It's a long read, but it aced the elliptical test, causing me to exercise for an hour without realizing it in some sessions. It's about globalization and events and technologies that have led to a flattening of the world in the sense of more equal opportunity for success, regardless of location. He also talks about inhibitors to flattening.

But the most startling thing for me was this excerpt he included from The Communist Manifesto, which sounds like it could have been written by a 21st century capitalist.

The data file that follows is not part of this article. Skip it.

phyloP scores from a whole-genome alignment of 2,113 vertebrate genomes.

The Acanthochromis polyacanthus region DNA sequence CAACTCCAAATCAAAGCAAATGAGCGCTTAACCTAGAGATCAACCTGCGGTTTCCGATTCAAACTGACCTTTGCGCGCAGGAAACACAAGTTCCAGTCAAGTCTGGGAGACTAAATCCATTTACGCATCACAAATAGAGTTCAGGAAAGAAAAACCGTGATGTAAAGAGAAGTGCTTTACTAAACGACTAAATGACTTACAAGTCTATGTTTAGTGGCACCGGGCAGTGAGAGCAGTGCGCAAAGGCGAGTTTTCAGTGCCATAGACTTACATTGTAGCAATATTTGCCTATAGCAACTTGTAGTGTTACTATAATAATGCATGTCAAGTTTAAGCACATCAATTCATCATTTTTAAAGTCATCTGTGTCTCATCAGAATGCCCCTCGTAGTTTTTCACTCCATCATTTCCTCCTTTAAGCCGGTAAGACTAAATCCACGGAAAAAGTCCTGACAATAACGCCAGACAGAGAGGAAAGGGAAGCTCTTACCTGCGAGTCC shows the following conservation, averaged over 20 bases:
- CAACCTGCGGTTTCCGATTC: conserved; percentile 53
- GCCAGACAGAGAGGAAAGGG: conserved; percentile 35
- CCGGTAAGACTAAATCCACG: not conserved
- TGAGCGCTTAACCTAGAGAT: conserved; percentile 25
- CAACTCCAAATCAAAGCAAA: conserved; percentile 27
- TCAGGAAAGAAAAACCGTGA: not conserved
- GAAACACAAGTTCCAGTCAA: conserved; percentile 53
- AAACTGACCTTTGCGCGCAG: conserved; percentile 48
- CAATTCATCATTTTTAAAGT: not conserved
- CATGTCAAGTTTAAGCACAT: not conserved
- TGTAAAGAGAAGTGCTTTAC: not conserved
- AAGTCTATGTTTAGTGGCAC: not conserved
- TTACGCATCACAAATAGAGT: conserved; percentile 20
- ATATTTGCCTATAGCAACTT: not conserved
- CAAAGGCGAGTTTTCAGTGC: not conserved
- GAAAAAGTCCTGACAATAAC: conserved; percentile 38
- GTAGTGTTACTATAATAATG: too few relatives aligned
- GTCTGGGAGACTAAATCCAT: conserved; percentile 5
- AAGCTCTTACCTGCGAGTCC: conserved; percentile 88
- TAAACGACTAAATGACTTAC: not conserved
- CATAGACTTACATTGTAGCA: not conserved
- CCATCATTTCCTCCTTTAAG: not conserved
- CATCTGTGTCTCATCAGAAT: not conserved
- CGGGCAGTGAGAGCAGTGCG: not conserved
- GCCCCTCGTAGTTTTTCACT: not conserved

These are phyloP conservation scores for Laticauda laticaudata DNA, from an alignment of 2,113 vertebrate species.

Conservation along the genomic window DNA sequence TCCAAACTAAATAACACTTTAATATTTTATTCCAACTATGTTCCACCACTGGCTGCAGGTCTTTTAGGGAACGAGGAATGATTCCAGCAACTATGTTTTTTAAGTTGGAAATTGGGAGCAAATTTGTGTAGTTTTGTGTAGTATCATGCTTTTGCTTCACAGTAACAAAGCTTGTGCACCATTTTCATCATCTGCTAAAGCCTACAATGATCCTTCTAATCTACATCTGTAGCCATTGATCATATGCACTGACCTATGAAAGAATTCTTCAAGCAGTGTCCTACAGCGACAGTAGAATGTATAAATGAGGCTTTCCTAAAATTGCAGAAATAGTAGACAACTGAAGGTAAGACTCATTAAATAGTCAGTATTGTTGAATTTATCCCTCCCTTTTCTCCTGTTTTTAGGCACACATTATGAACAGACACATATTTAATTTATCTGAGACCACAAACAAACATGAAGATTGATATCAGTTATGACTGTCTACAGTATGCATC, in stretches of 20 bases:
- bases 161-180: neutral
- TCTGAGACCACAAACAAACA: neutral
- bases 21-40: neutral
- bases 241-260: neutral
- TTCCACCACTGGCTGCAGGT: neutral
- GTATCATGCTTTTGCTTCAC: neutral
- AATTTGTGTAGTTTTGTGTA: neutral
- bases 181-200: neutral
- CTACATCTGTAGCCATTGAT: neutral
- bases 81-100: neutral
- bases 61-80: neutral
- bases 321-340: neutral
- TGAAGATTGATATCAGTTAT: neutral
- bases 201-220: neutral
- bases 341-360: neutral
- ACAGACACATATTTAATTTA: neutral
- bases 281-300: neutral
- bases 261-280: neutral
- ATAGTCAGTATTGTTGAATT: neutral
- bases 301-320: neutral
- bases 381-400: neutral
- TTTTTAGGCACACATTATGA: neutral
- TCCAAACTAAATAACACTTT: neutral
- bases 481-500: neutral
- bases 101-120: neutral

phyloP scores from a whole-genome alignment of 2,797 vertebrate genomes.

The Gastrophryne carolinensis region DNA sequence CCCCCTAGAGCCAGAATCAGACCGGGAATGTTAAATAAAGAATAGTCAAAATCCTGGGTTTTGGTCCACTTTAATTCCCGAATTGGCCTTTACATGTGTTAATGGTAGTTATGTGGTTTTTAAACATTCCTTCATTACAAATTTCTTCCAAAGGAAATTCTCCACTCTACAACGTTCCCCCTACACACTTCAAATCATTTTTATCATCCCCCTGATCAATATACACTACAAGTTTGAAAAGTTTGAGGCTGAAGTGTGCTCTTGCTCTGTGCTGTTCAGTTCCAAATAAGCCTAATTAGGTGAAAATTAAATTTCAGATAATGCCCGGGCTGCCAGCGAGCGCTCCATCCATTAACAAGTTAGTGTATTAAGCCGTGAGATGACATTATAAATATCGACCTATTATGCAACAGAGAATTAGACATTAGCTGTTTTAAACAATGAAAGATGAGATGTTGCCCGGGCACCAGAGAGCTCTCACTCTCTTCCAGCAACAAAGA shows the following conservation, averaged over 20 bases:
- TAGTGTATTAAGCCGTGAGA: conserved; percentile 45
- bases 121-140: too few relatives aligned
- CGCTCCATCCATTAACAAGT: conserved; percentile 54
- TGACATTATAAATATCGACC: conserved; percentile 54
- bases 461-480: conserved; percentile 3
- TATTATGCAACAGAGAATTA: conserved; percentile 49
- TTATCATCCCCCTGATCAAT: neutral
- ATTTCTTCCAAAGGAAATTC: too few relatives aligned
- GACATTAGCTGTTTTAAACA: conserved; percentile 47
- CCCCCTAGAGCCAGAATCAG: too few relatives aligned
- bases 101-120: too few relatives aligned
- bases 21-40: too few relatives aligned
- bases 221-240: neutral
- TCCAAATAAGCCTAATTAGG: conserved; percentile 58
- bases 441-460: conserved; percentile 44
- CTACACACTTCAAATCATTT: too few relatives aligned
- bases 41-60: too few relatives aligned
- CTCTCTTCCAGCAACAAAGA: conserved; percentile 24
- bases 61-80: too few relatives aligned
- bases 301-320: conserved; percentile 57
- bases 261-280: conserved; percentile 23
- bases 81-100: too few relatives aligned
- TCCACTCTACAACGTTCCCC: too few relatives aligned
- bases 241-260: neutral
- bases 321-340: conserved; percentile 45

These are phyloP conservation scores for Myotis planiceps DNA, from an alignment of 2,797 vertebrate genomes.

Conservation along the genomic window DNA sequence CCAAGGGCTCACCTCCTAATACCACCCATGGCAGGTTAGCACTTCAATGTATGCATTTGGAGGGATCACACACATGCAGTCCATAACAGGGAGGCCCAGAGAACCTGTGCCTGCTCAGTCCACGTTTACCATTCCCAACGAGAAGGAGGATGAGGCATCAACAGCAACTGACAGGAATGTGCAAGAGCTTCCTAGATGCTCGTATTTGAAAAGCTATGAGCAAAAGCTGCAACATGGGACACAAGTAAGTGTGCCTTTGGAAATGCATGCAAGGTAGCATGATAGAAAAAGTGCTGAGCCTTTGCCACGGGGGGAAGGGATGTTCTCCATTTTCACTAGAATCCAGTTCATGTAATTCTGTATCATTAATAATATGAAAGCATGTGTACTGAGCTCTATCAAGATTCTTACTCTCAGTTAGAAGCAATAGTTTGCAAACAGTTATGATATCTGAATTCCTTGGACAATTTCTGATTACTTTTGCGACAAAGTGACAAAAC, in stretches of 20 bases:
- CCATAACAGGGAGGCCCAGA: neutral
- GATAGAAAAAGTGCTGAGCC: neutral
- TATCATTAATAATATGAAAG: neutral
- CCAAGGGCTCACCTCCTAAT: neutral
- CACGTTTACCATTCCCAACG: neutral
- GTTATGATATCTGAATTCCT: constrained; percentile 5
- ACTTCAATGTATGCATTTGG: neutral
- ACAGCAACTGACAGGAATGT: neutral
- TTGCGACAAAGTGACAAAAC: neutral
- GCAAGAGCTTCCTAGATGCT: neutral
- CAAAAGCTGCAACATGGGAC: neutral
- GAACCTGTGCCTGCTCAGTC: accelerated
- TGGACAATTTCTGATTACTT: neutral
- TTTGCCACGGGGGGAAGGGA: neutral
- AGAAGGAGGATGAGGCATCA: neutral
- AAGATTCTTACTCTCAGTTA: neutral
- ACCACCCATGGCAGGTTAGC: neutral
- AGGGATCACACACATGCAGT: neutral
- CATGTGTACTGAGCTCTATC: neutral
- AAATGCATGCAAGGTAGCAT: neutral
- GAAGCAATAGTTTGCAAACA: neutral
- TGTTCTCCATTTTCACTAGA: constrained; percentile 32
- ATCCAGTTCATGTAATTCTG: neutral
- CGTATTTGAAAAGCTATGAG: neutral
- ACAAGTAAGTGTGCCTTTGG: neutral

All fixed, fast-frozen relations, with their train of ancient and venerable prejudices and opinions, are swept away, all new-formed ones become antiquated before they can ossify. All that is solid melts into air, all that is holy is profaned, and man is at last compelled to face with sober senses, his real conditions of life, and his relations with his kind. The need of a constantly expanding market for its products chases the bourgeoisie over the whole surface of the globe. It must nestle everywhere, settle everywhere, establish connexions everywhere. The bourgeoisie has through its exploitation of the world-market given a cosmopolitan character to production and consumption in every country. To the great chagrin of Reactionists, it has drawn from under the feet of industry the national ground on which it stood. All old-established national industries have been destroyed or are daily being destroyed. They are dislodgedby new industries, whose introduction becomes a life and death question for all civilised nations, by industries that no longer work up indigenous raw material, but raw material drawn from the remotest zones; industries whose products are consumed, not only at home, but in every quarter of the globe. In place of the old wants, satisfied by the productions of the country, we find new wants, requiring for their satisfaction the products of distant lands and climes. In place of the old local and national seclusion and self-sufficiency, we have intercourse in every direction, universal inter-dependence of nations. And as in material, so also in intellectual production. The intellectual creations of individual nations become common property. National one-sidedness and narrow-mindedness become more and more impossible, and from the numerous national and local literatures, there arises a world literature.